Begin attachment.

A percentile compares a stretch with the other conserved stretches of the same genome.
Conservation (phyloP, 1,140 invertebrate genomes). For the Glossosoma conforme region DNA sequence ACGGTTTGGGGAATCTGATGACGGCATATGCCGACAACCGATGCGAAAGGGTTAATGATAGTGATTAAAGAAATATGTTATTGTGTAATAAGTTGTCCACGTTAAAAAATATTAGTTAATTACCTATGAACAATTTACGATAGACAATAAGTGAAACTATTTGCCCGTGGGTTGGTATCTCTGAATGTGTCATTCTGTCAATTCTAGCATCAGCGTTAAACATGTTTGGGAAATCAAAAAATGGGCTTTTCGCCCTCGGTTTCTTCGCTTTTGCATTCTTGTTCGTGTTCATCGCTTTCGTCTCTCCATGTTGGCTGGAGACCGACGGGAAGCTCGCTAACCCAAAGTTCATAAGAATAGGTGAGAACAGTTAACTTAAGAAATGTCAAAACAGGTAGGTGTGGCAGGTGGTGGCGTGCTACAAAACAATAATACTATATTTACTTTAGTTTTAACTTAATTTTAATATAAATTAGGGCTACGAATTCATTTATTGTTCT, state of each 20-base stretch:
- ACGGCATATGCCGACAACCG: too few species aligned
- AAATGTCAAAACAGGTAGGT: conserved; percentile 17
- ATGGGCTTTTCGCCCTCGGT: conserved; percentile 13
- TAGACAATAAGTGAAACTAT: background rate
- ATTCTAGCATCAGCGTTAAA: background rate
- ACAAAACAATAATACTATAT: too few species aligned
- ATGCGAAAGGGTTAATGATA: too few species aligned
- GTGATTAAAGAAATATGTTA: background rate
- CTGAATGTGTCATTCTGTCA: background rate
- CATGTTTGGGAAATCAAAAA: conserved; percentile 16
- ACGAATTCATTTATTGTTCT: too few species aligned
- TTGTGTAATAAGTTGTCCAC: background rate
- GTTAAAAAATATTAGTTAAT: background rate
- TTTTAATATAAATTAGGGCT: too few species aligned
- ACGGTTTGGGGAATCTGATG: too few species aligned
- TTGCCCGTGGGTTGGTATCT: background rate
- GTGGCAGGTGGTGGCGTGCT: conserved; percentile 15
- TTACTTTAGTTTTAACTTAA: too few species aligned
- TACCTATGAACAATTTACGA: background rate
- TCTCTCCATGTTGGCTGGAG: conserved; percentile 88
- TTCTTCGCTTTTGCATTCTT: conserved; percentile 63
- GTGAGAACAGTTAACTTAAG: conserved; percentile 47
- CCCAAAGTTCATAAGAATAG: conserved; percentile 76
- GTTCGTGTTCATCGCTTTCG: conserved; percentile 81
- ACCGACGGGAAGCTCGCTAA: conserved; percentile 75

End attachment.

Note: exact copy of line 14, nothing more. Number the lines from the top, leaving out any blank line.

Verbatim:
- TTGTGTAATAAGTTGTCCAC: background rate